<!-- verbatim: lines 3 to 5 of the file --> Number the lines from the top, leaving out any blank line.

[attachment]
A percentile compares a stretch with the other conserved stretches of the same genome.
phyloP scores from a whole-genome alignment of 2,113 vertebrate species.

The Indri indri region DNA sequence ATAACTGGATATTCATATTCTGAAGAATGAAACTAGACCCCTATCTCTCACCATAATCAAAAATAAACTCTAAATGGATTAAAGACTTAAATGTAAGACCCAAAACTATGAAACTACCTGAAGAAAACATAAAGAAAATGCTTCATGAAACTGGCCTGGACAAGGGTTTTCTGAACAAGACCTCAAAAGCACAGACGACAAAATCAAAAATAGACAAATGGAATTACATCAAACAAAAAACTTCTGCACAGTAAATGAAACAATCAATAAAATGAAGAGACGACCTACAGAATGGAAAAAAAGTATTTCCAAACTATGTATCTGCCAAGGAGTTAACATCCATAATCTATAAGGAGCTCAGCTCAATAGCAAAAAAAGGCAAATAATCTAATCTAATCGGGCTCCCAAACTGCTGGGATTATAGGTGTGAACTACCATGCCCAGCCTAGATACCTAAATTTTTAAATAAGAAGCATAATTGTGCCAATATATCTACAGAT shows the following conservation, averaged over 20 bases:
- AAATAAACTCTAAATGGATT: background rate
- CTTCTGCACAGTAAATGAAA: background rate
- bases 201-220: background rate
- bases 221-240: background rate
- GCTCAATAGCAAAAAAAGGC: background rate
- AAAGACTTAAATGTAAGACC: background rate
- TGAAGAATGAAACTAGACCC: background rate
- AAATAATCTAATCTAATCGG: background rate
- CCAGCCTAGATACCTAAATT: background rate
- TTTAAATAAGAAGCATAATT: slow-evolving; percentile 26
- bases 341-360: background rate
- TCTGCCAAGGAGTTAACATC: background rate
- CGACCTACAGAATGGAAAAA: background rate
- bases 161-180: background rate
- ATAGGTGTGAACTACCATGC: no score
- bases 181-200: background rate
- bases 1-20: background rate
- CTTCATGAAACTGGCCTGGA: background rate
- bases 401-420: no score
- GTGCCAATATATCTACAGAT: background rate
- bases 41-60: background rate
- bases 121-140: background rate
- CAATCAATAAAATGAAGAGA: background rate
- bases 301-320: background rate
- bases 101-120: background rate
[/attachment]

The Indri indri region DNA sequence ATAACTGGATATTCATATTCTGAAGAATGAAACTAGACCCCTATCTCTCACCATAATCAAAAATAAACTCTAAATGGATTAAAGACTTAAATGTAAGACCCAAAACTATGAAACTACCTGAAGAAAACATAAAGAAAATGCTTCATGAAACTGGCCTGGACAAGGGTTTTCTGAACAAGACCTCAAAAGCACAGACGACAAAATCAAAAATAGACAAATGGAATTACATCAAACAAAAAACTTCTGCACAGTAAATGAAACAATCAATAAAATGAAGAGACGACCTACAGAATGGAAAAAAAGTATTTCCAAACTATGTATCTGCCAAGGAGTTAACATCCATAATCTATAAGGAGCTCAGCTCAATAGCAAAAAAAGGCAAATAATCTAATCTAATCGGGCTCCCAAACTGCTGGGATTATAGGTGTGAACTACCATGCCCAGCCTAGATACCTAAATTTTTAAATAAGAAGCATAATTGTGCCAATATATCTACAGAT shows the following conservation, averaged over 20 bases:
- AAATAAACTCTAAATGGATT: background rate
- CTTCTGCACAGTAAATGAAA: background rate